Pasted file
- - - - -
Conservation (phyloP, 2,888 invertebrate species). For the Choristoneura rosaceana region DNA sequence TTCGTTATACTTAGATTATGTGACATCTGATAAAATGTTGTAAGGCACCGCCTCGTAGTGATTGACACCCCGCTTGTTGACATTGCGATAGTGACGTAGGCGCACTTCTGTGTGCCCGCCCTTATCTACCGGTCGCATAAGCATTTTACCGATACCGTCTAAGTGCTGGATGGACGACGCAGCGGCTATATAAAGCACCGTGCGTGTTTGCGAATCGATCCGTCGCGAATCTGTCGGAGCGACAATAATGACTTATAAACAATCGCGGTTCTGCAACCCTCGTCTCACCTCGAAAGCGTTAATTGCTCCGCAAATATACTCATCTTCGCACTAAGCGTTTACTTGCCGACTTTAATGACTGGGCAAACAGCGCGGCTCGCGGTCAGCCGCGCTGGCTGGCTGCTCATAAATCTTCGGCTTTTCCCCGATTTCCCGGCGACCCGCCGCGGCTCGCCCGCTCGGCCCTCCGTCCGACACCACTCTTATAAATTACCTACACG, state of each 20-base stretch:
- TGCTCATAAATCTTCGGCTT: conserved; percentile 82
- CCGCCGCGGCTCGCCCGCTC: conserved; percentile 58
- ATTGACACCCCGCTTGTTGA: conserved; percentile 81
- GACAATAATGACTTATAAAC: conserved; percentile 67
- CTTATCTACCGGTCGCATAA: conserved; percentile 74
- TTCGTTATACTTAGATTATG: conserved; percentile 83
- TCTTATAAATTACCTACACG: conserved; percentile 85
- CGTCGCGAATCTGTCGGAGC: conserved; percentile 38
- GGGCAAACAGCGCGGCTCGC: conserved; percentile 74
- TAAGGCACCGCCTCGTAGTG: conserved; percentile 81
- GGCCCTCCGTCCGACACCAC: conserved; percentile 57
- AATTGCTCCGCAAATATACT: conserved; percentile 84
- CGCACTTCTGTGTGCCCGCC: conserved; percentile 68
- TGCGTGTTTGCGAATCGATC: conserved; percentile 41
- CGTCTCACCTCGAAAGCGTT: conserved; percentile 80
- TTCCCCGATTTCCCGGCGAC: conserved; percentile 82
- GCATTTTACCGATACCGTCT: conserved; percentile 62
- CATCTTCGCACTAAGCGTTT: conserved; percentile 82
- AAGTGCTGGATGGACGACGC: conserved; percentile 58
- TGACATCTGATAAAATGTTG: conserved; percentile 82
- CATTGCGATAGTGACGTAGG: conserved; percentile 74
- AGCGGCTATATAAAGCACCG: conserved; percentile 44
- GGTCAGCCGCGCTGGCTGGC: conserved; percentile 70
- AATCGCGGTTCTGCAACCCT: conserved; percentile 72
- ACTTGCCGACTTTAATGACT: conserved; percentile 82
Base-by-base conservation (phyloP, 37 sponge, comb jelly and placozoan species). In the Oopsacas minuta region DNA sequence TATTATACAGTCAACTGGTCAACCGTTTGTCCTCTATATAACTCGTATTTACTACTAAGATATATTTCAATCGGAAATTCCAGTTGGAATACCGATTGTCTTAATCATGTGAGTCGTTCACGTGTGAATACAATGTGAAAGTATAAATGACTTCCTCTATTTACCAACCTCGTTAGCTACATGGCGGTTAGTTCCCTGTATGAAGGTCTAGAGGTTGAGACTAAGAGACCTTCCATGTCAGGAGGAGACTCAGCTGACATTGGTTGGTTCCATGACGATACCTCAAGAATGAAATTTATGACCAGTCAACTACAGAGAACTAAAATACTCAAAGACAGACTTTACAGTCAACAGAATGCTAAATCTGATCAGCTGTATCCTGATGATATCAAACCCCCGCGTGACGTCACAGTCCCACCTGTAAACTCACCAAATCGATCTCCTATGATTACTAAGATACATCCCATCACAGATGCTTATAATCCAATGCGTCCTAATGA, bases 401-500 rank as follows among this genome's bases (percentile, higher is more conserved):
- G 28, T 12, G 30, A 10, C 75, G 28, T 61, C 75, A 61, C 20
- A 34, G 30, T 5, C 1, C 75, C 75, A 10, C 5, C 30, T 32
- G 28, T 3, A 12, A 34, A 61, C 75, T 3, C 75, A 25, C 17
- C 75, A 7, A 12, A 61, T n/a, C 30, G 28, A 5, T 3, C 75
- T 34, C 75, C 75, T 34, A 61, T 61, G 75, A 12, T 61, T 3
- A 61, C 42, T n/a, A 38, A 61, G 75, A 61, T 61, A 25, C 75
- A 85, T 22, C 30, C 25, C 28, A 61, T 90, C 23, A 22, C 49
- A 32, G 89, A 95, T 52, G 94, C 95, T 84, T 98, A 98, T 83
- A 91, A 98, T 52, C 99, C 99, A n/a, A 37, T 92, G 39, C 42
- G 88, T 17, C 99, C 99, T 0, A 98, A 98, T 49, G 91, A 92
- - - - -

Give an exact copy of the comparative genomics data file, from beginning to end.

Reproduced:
Conservation (phyloP, 2,888 invertebrate species). For the Choristoneura rosaceana region DNA sequence TTCGTTATACTTAGATTATGTGACATCTGATAAAATGTTGTAAGGCACCGCCTCGTAGTGATTGACACCCCGCTTGTTGACATTGCGATAGTGACGTAGGCGCACTTCTGTGTGCCCGCCCTTATCTACCGGTCGCATAAGCATTTTACCGATACCGTCTAAGTGCTGGATGGACGACGCAGCGGCTATATAAAGCACCGTGCGTGTTTGCGAATCGATCCGTCGCGAATCTGTCGGAGCGACAATAATGACTTATAAACAATCGCGGTTCTGCAACCCTCGTCTCACCTCGAAAGCGTTAATTGCTCCGCAAATATACTCATCTTCGCACTAAGCGTTTACTTGCCGACTTTAATGACTGGGCAAACAGCGCGGCTCGCGGTCAGCCGCGCTGGCTGGCTGCTCATAAATCTTCGGCTTTTCCCCGATTTCCCGGCGACCCGCCGCGGCTCGCCCGCTCGGCCCTCCGTCCGACACCACTCTTATAAATTACCTACACG, state of each 20-base stretch:
- TGCTCATAAATCTTCGGCTT: conserved; percentile 82
- CCGCCGCGGCTCGCCCGCTC: conserved; percentile 58
- ATTGACACCCCGCTTGTTGA: conserved; percentile 81
- GACAATAATGACTTATAAAC: conserved; percentile 67
- CTTATCTACCGGTCGCATAA: conserved; percentile 74
- TTCGTTATACTTAGATTATG: conserved; percentile 83
- TCTTATAAATTACCTACACG: conserved; percentile 85
- CGTCGCGAATCTGTCGGAGC: conserved; percentile 38
- GGGCAAACAGCGCGGCTCGC: conserved; percentile 74
- TAAGGCACCGCCTCGTAGTG: conserved; percentile 81
- GGCCCTCCGTCCGACACCAC: conserved; percentile 57
- AATTGCTCCGCAAATATACT: conserved; percentile 84
- CGCACTTCTGTGTGCCCGCC: conserved; percentile 68
- TGCGTGTTTGCGAATCGATC: conserved; percentile 41
- CGTCTCACCTCGAAAGCGTT: conserved; percentile 80
- TTCCCCGATTTCCCGGCGAC: conserved; percentile 82
- GCATTTTACCGATACCGTCT: conserved; percentile 62
- CATCTTCGCACTAAGCGTTT: conserved; percentile 82
- AAGTGCTGGATGGACGACGC: conserved; percentile 58
- TGACATCTGATAAAATGTTG: conserved; percentile 82
- CATTGCGATAGTGACGTAGG: conserved; percentile 74
- AGCGGCTATATAAAGCACCG: conserved; percentile 44
- GGTCAGCCGCGCTGGCTGGC: conserved; percentile 70
- AATCGCGGTTCTGCAACCCT: conserved; percentile 72
- ACTTGCCGACTTTAATGACT: conserved; percentile 82
Base-by-base conservation (phyloP, 37 sponge, comb jelly and placozoan species). In the Oopsacas minuta region DNA sequence TATTATACAGTCAACTGGTCAACCGTTTGTCCTCTATATAACTCGTATTTACTACTAAGATATATTTCAATCGGAAATTCCAGTTGGAATACCGATTGTCTTAATCATGTGAGTCGTTCACGTGTGAATACAATGTGAAAGTATAAATGACTTCCTCTATTTACCAACCTCGTTAGCTACATGGCGGTTAGTTCCCTGTATGAAGGTCTAGAGGTTGAGACTAAGAGACCTTCCATGTCAGGAGGAGACTCAGCTGACATTGGTTGGTTCCATGACGATACCTCAAGAATGAAATTTATGACCAGTCAACTACAGAGAACTAAAATACTCAAAGACAGACTTTACAGTCAACAGAATGCTAAATCTGATCAGCTGTATCCTGATGATATCAAACCCCCGCGTGACGTCACAGTCCCACCTGTAAACTCACCAAATCGATCTCCTATGATTACTAAGATACATCCCATCACAGATGCTTATAATCCAATGCGTCCTAATGA, bases 401-500 rank as follows among this genome's bases (percentile, higher is more conserved):
- G 28, T 12, G 30, A 10, C 75, G 28, T 61, C 75, A 61, C 20
- A 34, G 30, T 5, C 1, C 75, C 75, A 10, C 5, C 30, T 32
- G 28, T 3, A 12, A 34, A 61, C 75, T 3, C 75, A 25, C 17
- C 75, A 7, A 12, A 61, T n/a, C 30, G 28, A 5, T 3, C 75
- T 34, C 75, C 75, T 34, A 61, T 61, G 75, A 12, T 61, T 3
- A 61, C 42, T n/a, A 38, A 61, G 75, A 61, T 61, A 25, C 75
- A 85, T 22, C 30, C 25, C 28, A 61, T 90, C 23, A 22, C 49
- A 32, G 89, A 95, T 52, G 94, C 95, T 84, T 98, A 98, T 83
- A 91, A 98, T 52, C 99, C 99, A n/a, A 37, T 92, G 39, C 42
- G 88, T 17, C 99, C 99, T 0, A 98, A 98, T 49, G 91, A 92